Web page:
We were on a drive home from one of my daughter’s many activities. Anne of Green Gables piped through the speakers in our car. Once again the little girl in the story was getting herself into a heap of trouble. This time for unknowingly serving her best friend wine when she thought she was giving her raspberry cordial.
If you aren’t familiar with the story, Anne’s friend Diane went home sick (drunk) and her mother forbid her to see Anne again.
“I didn’t mean to intoxicate her!” Anne explained in the story.
I can never quite tell how invested in the story my daughter is at any given time. Sometimes she’s asking me to pause the audio book every couple of minutes to explain a word or what’s going on. Lil’ J had been quiet in the back so I wasn’t sure if she understood what was happening, or if she was even paying attention.
So at the end of the chapter I was a little surprised when she asked. “What’s wine mama?”
The question didn’t catch me off guard given the story we were listening to, and we’ve talked about alcohol before, so I explained simply.
“It’s a drink with alcohol that adults sometimes drink.”
“Well why did it make Diane sick?”
“Well if you have too much, or if you’re too young it can make you feel really sick.”
She understood in the story the little girl drank it by mistake, but she wasn’t quite sure why Marilla had it in the home in the first place.
“Some grownups like to drink it,” I explained. “Some people like the way it tastes.”
“What does it look like?” She asked me. I described a wine bottle, and wine glasses—She’s seen them at our house because I like to drink sparkling cider out of wine glasses. I told her that we didn’t have alcohol in her house, but what it might look similar someplace else.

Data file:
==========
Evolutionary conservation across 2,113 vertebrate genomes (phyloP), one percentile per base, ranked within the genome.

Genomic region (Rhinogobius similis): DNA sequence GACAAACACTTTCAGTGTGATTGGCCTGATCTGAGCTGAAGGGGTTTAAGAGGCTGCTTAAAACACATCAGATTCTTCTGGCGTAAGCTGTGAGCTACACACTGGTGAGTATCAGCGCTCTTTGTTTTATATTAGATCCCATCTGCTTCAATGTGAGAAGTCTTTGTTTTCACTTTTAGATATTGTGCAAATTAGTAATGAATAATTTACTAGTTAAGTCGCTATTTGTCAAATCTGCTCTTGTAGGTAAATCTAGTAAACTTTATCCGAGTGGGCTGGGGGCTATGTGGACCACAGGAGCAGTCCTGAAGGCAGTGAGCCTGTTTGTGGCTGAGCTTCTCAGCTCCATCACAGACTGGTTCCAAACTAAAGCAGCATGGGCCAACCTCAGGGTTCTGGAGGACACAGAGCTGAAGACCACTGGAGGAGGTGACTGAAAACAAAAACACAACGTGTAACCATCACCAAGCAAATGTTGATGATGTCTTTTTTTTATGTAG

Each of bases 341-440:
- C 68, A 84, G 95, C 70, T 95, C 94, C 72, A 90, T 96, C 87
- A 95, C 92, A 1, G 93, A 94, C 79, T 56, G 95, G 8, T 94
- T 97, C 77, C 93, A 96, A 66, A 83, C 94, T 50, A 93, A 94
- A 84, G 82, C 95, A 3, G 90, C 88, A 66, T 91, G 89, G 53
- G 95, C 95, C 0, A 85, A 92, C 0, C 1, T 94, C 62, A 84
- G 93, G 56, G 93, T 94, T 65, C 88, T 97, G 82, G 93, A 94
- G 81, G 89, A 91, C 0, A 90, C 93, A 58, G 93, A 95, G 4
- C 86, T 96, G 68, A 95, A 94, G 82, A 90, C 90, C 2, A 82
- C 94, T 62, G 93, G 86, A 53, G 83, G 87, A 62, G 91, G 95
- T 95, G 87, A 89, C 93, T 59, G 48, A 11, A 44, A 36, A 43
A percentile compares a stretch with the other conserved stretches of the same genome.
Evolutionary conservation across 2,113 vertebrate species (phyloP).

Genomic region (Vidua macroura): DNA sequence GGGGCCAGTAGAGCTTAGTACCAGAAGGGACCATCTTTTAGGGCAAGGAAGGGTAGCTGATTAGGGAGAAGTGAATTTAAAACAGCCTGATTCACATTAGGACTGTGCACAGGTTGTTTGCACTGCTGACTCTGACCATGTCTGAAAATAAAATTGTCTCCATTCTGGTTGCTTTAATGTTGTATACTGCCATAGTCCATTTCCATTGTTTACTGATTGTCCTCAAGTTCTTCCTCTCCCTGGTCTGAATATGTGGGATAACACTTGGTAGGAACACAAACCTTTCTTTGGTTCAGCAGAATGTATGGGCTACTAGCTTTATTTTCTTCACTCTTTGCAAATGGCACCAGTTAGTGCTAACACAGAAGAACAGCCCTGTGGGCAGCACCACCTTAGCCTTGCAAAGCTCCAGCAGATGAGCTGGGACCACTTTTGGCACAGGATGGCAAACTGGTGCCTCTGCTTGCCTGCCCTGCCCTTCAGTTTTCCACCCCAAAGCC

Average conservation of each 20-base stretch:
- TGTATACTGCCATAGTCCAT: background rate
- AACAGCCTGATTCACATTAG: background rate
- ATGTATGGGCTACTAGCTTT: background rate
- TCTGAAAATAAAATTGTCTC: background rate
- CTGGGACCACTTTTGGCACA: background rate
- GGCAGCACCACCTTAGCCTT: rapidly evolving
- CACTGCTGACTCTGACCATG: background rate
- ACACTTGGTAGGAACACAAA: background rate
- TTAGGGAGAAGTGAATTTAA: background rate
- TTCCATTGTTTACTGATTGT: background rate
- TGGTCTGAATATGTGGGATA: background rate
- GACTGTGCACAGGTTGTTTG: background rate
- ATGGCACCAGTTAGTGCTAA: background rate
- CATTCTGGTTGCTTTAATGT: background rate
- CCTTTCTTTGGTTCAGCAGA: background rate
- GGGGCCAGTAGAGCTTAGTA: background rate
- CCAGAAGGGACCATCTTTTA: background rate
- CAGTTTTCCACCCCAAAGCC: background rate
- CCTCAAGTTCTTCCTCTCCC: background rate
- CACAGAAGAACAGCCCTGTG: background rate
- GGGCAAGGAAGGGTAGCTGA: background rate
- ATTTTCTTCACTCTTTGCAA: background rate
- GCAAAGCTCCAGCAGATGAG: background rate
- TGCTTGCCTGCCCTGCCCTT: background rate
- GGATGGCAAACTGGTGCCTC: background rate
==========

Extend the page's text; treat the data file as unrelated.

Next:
“If I see it, what should I do?” She started. “Should I run away?”
“No, you don’t have to do that,” I told her. “But if it’s sitting some place that a kid could accidentally drink some you should tell me and a grownup who is nearby.”
Finally she had reached a point of understanding that she was happy with.
“Ok, you can play the next chapter,” she resumed.
It’s conversations like these I hope we continue through her youth. Sincere questions met with honest answers. I want her to feel comfortable coming to me to fact-check things she hears from her friends.
This year I joined the joined the Responsibiility.org #TalkEarly ambassador team. One of our goals is to help encouraging parents to create a lifetime of conversations surrounding alcohol starting with kids as young as 6-9 years old. My daughter is right in that age where these conversations begin.
We don’t even have alcohol in our home, but that doesn’t keep questions about it from coming up.
Last year I went to a compelling summit and heard from Dr. Shefali’s who said something that really stuck with me: “Connection comes before correction, busy schedules and achievement.”
I need to make sure I’m making these connections with our children now. Listening, being honest with our answers, and being a safe haven of trust. Then hopefully years later when our milestones are much slower but our problems seem bigger, we can handle them together.
*I’m passionate about building strong relationships with our children and being there for the important conversations. That is why I partnered with #TalkEarly on this post. Stay tuned in the coming months for more on this important topic.